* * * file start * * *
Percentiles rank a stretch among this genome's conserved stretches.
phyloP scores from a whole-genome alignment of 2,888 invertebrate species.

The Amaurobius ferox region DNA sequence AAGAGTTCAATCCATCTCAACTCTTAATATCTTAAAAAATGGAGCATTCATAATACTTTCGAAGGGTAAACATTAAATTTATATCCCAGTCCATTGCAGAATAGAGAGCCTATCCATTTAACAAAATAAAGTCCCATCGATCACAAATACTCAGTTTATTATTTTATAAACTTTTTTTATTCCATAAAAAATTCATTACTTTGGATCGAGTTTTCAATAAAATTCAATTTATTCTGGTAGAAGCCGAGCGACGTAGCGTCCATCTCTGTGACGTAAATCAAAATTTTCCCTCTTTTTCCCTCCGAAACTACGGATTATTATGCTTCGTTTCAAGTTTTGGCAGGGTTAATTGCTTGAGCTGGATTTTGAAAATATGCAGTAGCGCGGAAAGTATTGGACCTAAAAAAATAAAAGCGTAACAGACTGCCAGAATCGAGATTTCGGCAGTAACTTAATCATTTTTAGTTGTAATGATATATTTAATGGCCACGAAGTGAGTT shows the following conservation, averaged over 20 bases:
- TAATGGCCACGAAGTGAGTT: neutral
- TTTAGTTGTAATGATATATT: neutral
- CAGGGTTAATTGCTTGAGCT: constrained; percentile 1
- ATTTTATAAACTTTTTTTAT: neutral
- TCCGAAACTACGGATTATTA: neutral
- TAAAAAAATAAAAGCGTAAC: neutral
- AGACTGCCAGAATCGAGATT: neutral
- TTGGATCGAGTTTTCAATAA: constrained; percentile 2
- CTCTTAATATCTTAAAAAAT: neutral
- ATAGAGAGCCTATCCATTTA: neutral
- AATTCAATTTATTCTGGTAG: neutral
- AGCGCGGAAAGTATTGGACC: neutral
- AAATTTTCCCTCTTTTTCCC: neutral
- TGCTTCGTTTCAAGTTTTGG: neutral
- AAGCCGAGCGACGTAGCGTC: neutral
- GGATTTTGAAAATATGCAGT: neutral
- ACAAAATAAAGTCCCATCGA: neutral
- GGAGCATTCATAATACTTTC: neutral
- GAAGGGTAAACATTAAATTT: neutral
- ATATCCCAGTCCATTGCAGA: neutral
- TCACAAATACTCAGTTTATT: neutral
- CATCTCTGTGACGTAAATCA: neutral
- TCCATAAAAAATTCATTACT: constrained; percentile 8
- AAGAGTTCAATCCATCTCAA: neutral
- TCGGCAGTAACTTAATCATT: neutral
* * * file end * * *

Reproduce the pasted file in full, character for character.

Percentiles rank a stretch among this genome's conserved stretches.
phyloP scores from a whole-genome alignment of 2,888 invertebrate species.

The Amaurobius ferox region DNA sequence AAGAGTTCAATCCATCTCAACTCTTAATATCTTAAAAAATGGAGCATTCATAATACTTTCGAAGGGTAAACATTAAATTTATATCCCAGTCCATTGCAGAATAGAGAGCCTATCCATTTAACAAAATAAAGTCCCATCGATCACAAATACTCAGTTTATTATTTTATAAACTTTTTTTATTCCATAAAAAATTCATTACTTTGGATCGAGTTTTCAATAAAATTCAATTTATTCTGGTAGAAGCCGAGCGACGTAGCGTCCATCTCTGTGACGTAAATCAAAATTTTCCCTCTTTTTCCCTCCGAAACTACGGATTATTATGCTTCGTTTCAAGTTTTGGCAGGGTTAATTGCTTGAGCTGGATTTTGAAAATATGCAGTAGCGCGGAAAGTATTGGACCTAAAAAAATAAAAGCGTAACAGACTGCCAGAATCGAGATTTCGGCAGTAACTTAATCATTTTTAGTTGTAATGATATATTTAATGGCCACGAAGTGAGTT shows the following conservation, averaged over 20 bases:
- TAATGGCCACGAAGTGAGTT: neutral
- TTTAGTTGTAATGATATATT: neutral
- CAGGGTTAATTGCTTGAGCT: constrained; percentile 1
- ATTTTATAAACTTTTTTTAT: neutral
- TCCGAAACTACGGATTATTA: neutral
- TAAAAAAATAAAAGCGTAAC: neutral
- AGACTGCCAGAATCGAGATT: neutral
- TTGGATCGAGTTTTCAATAA: constrained; percentile 2
- CTCTTAATATCTTAAAAAAT: neutral
- ATAGAGAGCCTATCCATTTA: neutral
- AATTCAATTTATTCTGGTAG: neutral
- AGCGCGGAAAGTATTGGACC: neutral
- AAATTTTCCCTCTTTTTCCC: neutral
- TGCTTCGTTTCAAGTTTTGG: neutral
- AAGCCGAGCGACGTAGCGTC: neutral
- GGATTTTGAAAATATGCAGT: neutral
- ACAAAATAAAGTCCCATCGA: neutral
- GGAGCATTCATAATACTTTC: neutral
- GAAGGGTAAACATTAAATTT: neutral
- ATATCCCAGTCCATTGCAGA: neutral
- TCACAAATACTCAGTTTATT: neutral
- CATCTCTGTGACGTAAATCA: neutral
- TCCATAAAAAATTCATTACT: constrained; percentile 8
- AAGAGTTCAATCCATCTCAA: neutral
- TCGGCAGTAACTTAATCATT: neutral